As we are nearing the 4 year anniversary of e-NABLE, we have seen this project incorporated into over 1000 schools worldwide, as STEM based service learning projects. We are always excited to see how these schools and universities are using e-NABLE and 3D printing in their classrooms, robotics clubs and youth led groups as an example for “what is possible” when they work together toward a common goal and by sharing their ideas with others. We love seeing a whole new generation getting excited about using their creativity to change the lives of others in a way they might not have imagined…yet.
Hundreds of schools have participated in sending completed hands back to e-NABLE Volunteers to distribute to those in need in underserved areas. Others have helped in the creation of educational tutorials and materials, have participated in design challenges to create other useful tools and many have given talks and science fair presentations that teach others about 3D printing and design, in hopes of inspiring their fellow youth leaders to be part of the next generation of “Change Makers” to step forward and make a difference.
One group of students however, has reminded us, that while we have been focusing on engaging one generation…we have been forgetting about another. They are reminding us that our world is filled with millions of people who have watched us go from riding in the first cars ever invented, to cars that drive themselves…from spending summers laying on their backs in giant fields to look up at the stars and wonder where the light is coming from…to watching a man step foot on the moon and rovers landing on Mars. We have an entire generation of people who have already changed the world with their ideas and imaginations and are eager to see just what else is possible!
Rich Lehrer and Annie Johnson, along with their middle school students at Brookwood Middle School, have taken e-NABLE to a whole new level by allowing the students to become teachers to those that have spent their lives teaching others new skills and helping to form them into the kind of people that go on to create a positive change in the world.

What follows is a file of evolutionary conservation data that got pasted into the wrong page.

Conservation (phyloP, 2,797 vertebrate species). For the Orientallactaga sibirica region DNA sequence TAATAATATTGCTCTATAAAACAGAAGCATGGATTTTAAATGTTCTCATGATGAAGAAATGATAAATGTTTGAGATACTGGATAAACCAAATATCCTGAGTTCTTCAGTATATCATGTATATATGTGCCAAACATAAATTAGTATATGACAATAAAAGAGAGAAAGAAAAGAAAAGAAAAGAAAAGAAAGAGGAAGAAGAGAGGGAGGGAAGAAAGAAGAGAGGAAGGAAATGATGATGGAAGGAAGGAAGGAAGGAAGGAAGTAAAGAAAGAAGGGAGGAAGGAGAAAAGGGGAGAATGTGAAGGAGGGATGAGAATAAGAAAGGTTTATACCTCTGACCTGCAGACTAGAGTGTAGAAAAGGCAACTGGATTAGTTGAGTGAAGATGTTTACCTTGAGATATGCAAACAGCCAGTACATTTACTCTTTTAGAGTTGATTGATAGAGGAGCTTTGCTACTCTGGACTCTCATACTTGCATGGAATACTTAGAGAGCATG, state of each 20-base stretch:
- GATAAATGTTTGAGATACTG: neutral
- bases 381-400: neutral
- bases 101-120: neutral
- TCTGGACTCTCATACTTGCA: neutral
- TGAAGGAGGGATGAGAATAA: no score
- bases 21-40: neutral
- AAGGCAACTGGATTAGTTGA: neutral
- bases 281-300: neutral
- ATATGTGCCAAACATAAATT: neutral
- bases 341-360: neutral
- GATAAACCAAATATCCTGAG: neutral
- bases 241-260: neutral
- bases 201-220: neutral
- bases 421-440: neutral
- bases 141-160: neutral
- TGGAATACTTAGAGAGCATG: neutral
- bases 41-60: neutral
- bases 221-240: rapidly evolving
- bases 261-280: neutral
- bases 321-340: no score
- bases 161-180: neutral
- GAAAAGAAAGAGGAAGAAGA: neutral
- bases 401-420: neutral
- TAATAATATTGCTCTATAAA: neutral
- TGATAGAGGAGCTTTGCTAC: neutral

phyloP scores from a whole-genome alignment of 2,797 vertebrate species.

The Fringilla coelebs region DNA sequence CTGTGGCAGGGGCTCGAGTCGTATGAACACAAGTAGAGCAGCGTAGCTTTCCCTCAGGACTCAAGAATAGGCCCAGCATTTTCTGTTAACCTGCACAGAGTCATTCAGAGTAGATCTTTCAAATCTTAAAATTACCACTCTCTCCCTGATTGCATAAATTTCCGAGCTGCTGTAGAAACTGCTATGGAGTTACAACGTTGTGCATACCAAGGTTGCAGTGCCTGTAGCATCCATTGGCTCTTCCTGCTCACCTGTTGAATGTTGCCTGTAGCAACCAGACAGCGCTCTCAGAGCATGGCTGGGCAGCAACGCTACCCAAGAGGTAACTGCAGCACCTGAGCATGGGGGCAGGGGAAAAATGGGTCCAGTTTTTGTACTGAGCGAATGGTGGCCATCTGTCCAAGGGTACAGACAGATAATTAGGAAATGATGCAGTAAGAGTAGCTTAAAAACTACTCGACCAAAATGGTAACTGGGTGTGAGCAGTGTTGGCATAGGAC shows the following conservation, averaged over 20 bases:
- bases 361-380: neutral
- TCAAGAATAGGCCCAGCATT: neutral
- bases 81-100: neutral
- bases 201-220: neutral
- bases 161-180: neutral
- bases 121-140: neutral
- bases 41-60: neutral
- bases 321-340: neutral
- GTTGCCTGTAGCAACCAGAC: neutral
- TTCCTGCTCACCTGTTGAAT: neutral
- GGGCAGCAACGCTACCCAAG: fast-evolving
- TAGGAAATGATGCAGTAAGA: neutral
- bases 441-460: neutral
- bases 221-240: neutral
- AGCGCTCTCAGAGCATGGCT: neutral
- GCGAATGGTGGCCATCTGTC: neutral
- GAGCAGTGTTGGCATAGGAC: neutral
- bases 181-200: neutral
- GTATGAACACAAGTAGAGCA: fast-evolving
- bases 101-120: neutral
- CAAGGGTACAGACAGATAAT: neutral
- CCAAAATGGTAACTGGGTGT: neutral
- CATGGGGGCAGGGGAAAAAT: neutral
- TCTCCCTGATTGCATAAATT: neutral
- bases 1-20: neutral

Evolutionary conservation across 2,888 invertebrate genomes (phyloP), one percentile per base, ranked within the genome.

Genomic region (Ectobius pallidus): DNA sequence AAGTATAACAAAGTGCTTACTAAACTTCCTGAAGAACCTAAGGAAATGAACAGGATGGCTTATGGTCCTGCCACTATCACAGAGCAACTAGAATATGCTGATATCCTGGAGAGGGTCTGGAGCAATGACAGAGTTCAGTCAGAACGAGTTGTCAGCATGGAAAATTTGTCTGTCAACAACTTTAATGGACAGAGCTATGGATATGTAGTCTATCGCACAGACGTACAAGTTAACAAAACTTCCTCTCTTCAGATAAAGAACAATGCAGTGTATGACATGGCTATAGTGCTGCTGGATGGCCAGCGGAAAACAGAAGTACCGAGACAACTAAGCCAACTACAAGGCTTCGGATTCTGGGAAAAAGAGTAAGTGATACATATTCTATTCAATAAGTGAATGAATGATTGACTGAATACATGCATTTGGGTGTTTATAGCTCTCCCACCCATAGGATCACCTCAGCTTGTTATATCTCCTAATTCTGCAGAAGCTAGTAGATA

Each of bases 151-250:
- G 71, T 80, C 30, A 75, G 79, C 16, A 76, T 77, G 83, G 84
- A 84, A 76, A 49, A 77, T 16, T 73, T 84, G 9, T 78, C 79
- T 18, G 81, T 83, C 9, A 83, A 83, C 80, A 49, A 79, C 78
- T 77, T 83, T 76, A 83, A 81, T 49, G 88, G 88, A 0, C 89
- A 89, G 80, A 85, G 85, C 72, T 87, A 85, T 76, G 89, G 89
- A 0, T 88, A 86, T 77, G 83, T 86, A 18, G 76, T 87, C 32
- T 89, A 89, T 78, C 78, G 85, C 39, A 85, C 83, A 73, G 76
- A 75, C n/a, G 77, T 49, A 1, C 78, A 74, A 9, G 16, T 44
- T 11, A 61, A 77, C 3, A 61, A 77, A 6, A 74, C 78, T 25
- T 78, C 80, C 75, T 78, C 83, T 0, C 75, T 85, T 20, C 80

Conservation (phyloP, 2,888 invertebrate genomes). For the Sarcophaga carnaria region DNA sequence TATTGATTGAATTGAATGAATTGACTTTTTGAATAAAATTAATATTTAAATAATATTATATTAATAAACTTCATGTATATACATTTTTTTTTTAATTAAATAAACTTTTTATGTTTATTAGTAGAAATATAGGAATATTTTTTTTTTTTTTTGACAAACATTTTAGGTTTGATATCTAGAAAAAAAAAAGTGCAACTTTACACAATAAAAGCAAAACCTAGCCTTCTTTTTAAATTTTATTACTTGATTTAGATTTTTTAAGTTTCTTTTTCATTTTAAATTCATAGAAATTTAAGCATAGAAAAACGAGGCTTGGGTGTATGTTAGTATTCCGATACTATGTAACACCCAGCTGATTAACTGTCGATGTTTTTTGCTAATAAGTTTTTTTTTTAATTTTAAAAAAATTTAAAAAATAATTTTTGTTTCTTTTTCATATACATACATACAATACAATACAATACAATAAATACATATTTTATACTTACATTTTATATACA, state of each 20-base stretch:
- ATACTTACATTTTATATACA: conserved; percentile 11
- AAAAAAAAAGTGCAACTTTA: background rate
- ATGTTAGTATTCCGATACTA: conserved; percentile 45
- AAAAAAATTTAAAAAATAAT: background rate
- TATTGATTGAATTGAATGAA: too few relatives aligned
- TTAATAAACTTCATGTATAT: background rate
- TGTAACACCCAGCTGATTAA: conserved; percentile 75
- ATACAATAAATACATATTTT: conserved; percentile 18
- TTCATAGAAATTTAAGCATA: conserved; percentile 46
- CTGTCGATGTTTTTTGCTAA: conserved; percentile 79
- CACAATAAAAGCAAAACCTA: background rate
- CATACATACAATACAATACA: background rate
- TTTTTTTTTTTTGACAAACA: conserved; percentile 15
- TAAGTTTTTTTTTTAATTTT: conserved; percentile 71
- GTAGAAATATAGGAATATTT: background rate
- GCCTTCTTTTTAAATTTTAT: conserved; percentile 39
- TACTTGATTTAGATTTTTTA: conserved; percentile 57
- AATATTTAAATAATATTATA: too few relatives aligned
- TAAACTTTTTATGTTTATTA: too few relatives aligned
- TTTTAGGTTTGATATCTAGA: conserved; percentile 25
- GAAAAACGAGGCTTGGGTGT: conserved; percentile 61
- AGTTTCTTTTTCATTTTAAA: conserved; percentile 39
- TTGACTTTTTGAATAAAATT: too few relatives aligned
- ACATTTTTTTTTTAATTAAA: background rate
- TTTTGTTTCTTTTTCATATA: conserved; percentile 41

Today’s guest blog post comes from Rich as he explains how he went from being the parent of a child in need of a 3D printed assistive device, to using this project to inspire the development of a new type of e-NABLE Outreach that we hope to see more of from other schools and volunteers who would like to get involved.
Rich shares, “In 2013, when I embarked on an ambitious project with a group of my Brookwood 8th grade students to become one of the first schools to build a 3D printed assistive device – one of the original “Robohands” – for an actual child, I must confess that I had no sense of the amazing real world problem solving journey upon which we were about to embark. The fact that the child for whom we created the device was my son, Max, resulted in an intimate and hyper authentic learning experience for our school that continues to resonate throughout our community and inform our work four years later.”
Each May, 6th, 7th, and 8th graders at Brookwood engage in “Steep Week”: A one week, 40-hour “deep dive” into some area of experiential learning. Rich explains, “In 2016, my colleague Annie Johnson and I decided to create “D-Zign Girlz”, a course that would use a problem bank idea to use solution designing to connect our students to a constituent of our Boston North Shore community with whom they would typically have very little interaction: Seniors at a local affordable housing complex run by the Harborlight Community Partners. Restricting involvement in this MS/Seniors design partnership to girls in order to encourage 3D designing experiences among our female students, we embarked on a pilot program in which a handful of girls began the week by learning to identify problems around our school and use Tinkercad to design solutions. Fresh from their experiences learning to solve problems in their community, we headed to Beverly’s Harborlight House where students and their new senior friends began to build a mutually respectful and reciprocal relationship that would provide the foundation for their design collaboration in the coming days.”
Rich goes on to say, “Students interviewed seniors, heard about their evolving lifetime relationships with technology, and taught them what they had just been learning about 3D printing and its potential for solving community problems. The teams then began looking for potential problems in the lives of Harborlight House seniors that might lend themselves well to 3D printed solutions. Among other issues, the students heard about difficulty turning keys in locks, holding cards for long periods of time, support tablets during long video conversations with grandchildren, picking up chips for Bingo, and cutting bagels safely, and with a long list of challenges to address, the students headed back to school to begin brainstorming solutions. Students critiqued each other’s ideas and, once they felt they had the beginnings of effective design solutions, they began to use conventional materials such as Play-Dough, cardboard, and duct tape to create prototypes.”